This section is informed by Alan Crawford’s By Hammer and Hand, the Arts and Crafts Movement in Birmingham, the helpful notes on the B.I.A.D. archive of the Birmingham Municipal School of Art, Simon Ogden’s indispensible work and Quintin Watt’s The Bromsgrove Guild: An illustrated guide.
[ Left. Benjamin Creswick, probably in the studios of the Birmingham Municipal School of Arts. Undated & Source unknown.]
Throughout this time, a number of the teaching staff at the School of Art – among them many talented crafts people - became fired with the ideal of the Arts and Crafts Movement: ideals that were, in turn, based on the medieval guild concept of ‘art as unity’. The idea was to encourage unity between artists & their fellow craftsmen – the High Arts and so-called Lower Crafts. Increasing numbers of women were becoming involved, particularly in the revived needlework classes but also working in all disciplines. They would have been among the staff who taught in the in the unique Art Laboratories that opened in 1893. As Frank Brangwyn points out, Creswick was instrumental in the conception of this extension of the Municipal School of Art. He had aided the Headmaster in bringing the ‘laboratories into being’ to broaden the scope for practical metalwork and the modelling classes that Creswick taught, among other subjects (1).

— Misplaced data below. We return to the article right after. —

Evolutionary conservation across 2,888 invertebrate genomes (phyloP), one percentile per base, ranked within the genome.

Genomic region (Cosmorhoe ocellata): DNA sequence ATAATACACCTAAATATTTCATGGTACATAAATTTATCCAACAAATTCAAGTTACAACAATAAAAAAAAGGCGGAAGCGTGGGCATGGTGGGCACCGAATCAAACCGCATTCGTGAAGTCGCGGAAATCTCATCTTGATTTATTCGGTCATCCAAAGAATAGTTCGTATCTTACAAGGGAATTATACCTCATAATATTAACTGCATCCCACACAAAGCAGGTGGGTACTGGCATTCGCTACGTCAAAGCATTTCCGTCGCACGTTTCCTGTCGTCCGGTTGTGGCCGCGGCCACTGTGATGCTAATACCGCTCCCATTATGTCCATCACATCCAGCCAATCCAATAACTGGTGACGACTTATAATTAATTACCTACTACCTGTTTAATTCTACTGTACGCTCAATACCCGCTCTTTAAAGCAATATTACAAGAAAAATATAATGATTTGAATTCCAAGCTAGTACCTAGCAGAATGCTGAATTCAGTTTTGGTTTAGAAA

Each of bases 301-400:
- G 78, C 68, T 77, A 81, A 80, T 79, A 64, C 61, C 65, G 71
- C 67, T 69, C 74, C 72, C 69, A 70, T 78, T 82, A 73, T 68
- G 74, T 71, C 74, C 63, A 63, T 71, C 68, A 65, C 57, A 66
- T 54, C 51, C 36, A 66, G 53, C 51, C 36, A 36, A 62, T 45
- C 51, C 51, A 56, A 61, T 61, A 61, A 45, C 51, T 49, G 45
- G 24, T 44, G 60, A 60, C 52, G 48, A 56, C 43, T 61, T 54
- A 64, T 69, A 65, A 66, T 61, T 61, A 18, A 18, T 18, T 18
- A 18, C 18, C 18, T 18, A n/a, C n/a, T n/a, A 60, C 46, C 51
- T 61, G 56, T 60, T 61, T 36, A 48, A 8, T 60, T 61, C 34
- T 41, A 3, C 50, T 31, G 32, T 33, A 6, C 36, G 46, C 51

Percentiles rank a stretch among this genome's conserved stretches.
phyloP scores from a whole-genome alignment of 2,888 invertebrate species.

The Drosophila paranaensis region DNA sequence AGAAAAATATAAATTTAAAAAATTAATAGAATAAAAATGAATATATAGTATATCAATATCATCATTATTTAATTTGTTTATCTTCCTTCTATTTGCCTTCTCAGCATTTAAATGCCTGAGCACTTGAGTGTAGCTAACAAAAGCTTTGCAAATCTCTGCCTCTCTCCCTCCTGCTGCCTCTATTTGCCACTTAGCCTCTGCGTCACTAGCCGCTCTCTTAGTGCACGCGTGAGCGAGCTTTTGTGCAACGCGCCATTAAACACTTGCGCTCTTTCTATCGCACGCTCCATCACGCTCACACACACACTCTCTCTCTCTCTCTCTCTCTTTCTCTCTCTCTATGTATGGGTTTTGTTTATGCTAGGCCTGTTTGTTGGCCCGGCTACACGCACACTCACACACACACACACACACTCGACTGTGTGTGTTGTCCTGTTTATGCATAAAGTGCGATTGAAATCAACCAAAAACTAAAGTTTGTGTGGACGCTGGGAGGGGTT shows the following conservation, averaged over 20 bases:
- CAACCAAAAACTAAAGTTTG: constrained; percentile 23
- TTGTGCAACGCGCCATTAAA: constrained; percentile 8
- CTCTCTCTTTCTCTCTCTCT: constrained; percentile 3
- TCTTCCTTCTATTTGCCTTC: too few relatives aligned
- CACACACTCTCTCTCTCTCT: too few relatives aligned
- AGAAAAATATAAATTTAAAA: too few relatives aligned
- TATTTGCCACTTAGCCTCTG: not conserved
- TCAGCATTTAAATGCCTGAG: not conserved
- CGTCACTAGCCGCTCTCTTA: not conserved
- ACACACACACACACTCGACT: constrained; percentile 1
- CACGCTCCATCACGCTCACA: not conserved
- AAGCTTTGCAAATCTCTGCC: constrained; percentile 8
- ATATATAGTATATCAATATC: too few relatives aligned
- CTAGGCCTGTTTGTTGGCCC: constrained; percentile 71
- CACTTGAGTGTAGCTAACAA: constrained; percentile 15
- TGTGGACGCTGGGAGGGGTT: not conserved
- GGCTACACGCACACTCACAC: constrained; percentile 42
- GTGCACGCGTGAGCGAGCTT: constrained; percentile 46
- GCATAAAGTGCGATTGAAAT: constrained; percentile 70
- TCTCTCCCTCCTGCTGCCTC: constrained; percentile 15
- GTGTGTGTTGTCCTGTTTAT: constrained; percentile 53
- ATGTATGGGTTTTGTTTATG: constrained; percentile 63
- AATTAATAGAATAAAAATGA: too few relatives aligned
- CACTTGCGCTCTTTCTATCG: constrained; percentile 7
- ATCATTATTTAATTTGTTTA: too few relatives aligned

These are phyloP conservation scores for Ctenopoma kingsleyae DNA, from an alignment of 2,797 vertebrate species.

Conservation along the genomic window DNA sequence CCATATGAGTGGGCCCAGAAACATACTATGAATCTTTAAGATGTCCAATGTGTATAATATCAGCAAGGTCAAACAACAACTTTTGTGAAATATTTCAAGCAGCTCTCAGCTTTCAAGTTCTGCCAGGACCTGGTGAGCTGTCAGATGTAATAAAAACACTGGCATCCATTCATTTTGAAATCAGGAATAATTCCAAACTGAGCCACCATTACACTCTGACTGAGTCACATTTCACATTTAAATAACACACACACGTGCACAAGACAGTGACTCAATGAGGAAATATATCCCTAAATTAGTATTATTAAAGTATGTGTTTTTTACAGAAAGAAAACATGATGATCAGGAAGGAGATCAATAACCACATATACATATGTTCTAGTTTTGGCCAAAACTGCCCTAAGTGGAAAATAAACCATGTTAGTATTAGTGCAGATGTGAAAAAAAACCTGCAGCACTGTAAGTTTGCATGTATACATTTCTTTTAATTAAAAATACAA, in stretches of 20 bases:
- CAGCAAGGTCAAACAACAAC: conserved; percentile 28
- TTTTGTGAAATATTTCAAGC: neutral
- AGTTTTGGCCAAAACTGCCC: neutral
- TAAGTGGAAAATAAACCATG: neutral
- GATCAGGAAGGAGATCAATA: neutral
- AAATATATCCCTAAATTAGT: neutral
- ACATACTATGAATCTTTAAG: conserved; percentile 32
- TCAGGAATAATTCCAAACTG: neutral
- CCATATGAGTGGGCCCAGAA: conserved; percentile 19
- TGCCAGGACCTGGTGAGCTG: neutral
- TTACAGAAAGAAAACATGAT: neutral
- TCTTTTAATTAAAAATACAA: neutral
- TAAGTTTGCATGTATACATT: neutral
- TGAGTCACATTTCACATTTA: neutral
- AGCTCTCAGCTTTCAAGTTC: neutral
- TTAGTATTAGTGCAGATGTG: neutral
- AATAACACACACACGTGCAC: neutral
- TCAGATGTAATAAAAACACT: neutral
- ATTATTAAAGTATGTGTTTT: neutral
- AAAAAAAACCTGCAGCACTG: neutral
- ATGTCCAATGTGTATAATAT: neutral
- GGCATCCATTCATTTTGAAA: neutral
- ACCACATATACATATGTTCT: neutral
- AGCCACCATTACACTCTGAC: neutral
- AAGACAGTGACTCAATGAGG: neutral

The staff, many of whom were productive craftspeople in their own right, and later their trained pupils, soon combined to create groups such as The Birmingham Group, the Birmingham Guild of Handicraft, the Bromsgrove Guild and the Ruskin Pottery, all of which supplied the growing market for craftwork and interior design (2).